Vicenza away offered us the chance to make it 3 in a row but an abject defensive display saw us fall to a 4-2 defeat. Somehow we still sat top, all 3 sides were bottling it but it meant there was only 1 point in it with 2 games to play. We had the advantage but could we see it home?

In our penultimate game we faced Avellino at home, if we won they couldn’t catch us and we’d be promoted. Salernitana had Cosenza away, a great opportunity for them to seal a vital 3 points. Our game was on the Saturday whilst they didn’t play until the Sunday. We struck first blood through Marco Meli on 21 minutes but Jacopo Murano cancelled it out 10 minutes later and that’s exactly how it would stay. Could Salernitana take advantage a day later? No! They drew 0-0 meaning that with a game to go we were still top by a point, we could win the league but could also miss out on automatic promotion all together! It was going to be a nerve racking final day.

We had a trip to the city of Genova to face Sampdoria who after an awful first half of the season had been resurgent since Jon Dahl Tomasson had taken charge. Avellino were at home against 19th placed Südtirol, a game you surely fancied them to win whilst Salernitana hosted the other side from Genova, Genoa.

We were the first side to blink, Filip Rønningen Jørgensen scoring a thunderbolt to make it 1-0 Sampdoria at the break whilst the other 2 games were both 0-0. We had been awful and 1-0 actually flattered us, we weren’t even putting up a fight, surely the other 2 would come good in the second half and we’d be resigned to the playoffs.

I got stuck into them at half time in hope of a reaction but I didn’t get one, a late Valerio Verre condemning us to a 2-0 defeat. Our game ended first and the players sat in anguish waiting for news from elsewhere. There had been goals in the SalernitanaGenoa game, 3 of them in total but thankfully 2 of them had gone to Genoa meaning we were promoted and to make matters even better Avellino had been held to a stalemate by Südtirol resulting in them moving level on points with us but thanks to a better head to head record we were champions!! Anguish turned to euphoria, despite only winning 2 of our last 8 games we’d won the title, it was done with anything but style but we couldn’t care less, we were into Serie A!!!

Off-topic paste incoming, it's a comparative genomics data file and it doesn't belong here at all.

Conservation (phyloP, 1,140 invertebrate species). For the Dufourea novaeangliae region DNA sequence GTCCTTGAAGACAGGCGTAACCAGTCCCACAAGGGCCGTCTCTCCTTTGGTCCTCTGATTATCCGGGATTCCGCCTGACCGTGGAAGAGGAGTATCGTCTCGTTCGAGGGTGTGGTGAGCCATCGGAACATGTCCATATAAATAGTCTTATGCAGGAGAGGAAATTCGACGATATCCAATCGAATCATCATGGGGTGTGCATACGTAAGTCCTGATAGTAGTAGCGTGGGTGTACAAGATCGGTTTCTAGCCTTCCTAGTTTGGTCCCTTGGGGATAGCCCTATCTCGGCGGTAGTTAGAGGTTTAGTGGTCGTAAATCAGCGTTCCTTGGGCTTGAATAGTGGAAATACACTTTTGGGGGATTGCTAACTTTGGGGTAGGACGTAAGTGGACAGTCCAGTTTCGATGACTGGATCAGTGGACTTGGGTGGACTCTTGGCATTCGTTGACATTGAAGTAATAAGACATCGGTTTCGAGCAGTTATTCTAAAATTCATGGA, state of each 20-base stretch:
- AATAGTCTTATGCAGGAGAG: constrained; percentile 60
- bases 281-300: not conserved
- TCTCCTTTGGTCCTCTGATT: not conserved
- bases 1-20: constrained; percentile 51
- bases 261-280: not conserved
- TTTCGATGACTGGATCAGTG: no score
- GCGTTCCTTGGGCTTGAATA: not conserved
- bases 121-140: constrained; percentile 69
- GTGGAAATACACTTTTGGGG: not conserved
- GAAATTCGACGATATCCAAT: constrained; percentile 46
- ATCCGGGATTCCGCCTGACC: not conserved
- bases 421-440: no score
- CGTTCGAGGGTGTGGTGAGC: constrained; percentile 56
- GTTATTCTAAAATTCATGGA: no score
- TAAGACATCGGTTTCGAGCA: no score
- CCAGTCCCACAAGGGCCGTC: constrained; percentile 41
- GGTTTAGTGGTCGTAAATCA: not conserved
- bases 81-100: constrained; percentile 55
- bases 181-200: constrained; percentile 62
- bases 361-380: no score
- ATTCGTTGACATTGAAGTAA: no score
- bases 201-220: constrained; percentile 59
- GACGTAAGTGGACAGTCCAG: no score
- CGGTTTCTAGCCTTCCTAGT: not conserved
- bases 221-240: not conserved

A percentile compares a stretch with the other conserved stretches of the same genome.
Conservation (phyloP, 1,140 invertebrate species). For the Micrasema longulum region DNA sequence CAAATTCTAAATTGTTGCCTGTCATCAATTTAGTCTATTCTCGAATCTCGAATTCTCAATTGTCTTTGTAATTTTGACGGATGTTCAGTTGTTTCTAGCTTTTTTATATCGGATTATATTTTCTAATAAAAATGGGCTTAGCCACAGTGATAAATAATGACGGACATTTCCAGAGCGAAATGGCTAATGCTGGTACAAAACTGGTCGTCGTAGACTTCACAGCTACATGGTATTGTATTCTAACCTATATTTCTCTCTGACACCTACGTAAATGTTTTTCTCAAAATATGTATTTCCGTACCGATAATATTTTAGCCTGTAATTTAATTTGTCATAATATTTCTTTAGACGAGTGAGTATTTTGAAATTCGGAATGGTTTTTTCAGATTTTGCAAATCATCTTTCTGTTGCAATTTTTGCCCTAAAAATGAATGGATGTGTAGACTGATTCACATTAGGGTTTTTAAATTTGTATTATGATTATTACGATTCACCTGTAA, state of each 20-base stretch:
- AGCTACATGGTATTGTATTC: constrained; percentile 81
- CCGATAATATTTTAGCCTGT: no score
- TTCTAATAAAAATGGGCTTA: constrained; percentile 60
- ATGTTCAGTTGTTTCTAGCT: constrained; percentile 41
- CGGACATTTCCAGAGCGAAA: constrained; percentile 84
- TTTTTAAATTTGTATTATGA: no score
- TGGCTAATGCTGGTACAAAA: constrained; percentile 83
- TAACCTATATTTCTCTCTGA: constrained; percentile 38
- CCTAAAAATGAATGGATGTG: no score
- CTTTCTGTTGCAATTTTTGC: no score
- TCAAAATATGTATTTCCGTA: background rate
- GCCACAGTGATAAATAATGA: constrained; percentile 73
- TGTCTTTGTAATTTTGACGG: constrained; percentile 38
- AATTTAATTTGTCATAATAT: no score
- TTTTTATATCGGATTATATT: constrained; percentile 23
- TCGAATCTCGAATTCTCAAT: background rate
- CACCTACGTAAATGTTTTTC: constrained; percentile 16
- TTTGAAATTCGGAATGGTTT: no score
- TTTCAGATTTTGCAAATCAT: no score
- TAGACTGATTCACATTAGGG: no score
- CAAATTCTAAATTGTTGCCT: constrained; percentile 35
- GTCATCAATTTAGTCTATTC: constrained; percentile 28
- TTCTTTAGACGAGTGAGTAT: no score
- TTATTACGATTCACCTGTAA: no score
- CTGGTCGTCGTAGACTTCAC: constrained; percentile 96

What a season it had been, having won Serie C in my first year in charge we’d now won Serie B in my third. Dominik Mulac had been outstanding and was my player of the season with a 7.56 average rating pipping Salvatore Pezzella to the award who had also been outstanding. Pezzella actually won the divisions player of the year award meaning he’s won it in every season so far although this was the first time I didn’t think he actually deserved it, it should have been Mulac. Right wing back Christian Mora had a great season getting 9 assists and an average rating of 7.38 and for the second year running Claudio Spinelli was my top scorer with 18 league goals.

Despite not having any real first team prospects my under 20s had another fantastic season, after promotion to Primavera 3 last season they didn’t hang about, winning the league by 15 points meaning that they will be playing in Primavera 2 next time.

The under 18s are already in the top flight and finished a credible 10th out of 14 in their group. The intakes really need to improve if they want to have any chance of making the playoffs in the future. Now that we are in Serie A I should finally be able to start making improvements to the clubs facilities although that won’t be until after the first season as all the money this year will be going into achieving survival. The board have given me £2.7m to spend and a wage budget of £94k which certainly won’t go far. To put this into context Serie A champions Roma have 7 players who earn more than this alone.

Thanks for taking the time to read this and I’ll be back soon to let you know how we get on in Serie A.

Cheers,

The Last Throw.

One thought on “Forza Siena – Chapter 3